Abstract and Keywords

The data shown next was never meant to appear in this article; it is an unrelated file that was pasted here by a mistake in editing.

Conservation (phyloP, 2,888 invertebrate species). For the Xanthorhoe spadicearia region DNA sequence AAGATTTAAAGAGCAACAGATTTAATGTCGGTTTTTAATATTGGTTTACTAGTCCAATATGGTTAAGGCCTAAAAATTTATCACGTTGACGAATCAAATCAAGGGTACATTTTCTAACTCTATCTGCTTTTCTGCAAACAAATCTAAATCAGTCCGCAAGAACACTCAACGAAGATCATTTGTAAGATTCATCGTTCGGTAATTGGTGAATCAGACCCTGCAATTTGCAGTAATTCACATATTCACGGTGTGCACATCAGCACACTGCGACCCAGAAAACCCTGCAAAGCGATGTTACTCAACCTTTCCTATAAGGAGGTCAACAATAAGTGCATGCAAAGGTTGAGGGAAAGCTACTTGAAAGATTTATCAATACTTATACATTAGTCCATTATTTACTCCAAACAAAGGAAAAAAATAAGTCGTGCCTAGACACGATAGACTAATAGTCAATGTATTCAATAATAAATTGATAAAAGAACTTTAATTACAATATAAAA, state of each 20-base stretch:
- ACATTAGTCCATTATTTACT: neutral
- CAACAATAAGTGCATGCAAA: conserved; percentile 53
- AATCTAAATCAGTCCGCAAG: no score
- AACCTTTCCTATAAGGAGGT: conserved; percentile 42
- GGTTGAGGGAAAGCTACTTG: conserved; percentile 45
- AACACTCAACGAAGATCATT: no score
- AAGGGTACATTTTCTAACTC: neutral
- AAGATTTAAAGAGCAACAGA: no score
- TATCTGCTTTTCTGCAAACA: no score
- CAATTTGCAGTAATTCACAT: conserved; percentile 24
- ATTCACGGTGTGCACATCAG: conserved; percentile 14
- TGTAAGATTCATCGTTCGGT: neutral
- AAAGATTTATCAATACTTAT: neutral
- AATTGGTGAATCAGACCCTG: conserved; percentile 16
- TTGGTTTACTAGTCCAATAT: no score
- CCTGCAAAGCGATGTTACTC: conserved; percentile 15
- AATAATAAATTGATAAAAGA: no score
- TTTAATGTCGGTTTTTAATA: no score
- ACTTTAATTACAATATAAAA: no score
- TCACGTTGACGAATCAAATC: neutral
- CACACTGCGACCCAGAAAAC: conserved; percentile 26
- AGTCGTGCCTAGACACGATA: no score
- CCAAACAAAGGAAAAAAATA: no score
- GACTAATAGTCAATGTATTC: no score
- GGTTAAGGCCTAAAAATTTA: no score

Formal theological education underwent a twentieth-century revolution that both enriched and fragmented popular Bible reading. Its legacy includes deeper understanding of the Bible and its contexts, new professions of teaching and scholarship, more professional clergy, and liberating critiques of oppressive ideas and practices. Yet its legacy also includes significant fractures, between academy and church, Bible and theology, and so on. Biblical interpretation became marginal to American intellectual life as it became more informed. Theological education’s hermeneutical story highlights the practical-moral agenda of professionals: they sought to inform, frequently even to reform, how Americans approach their Bibles—with historical awareness and various theological-political agendas ideally displacing literalist private application. The mutual popular and professional tensions in this story, given their impact on its interpretation, call for more generous scholarly attention to popular aspirations for understanding the Bible.
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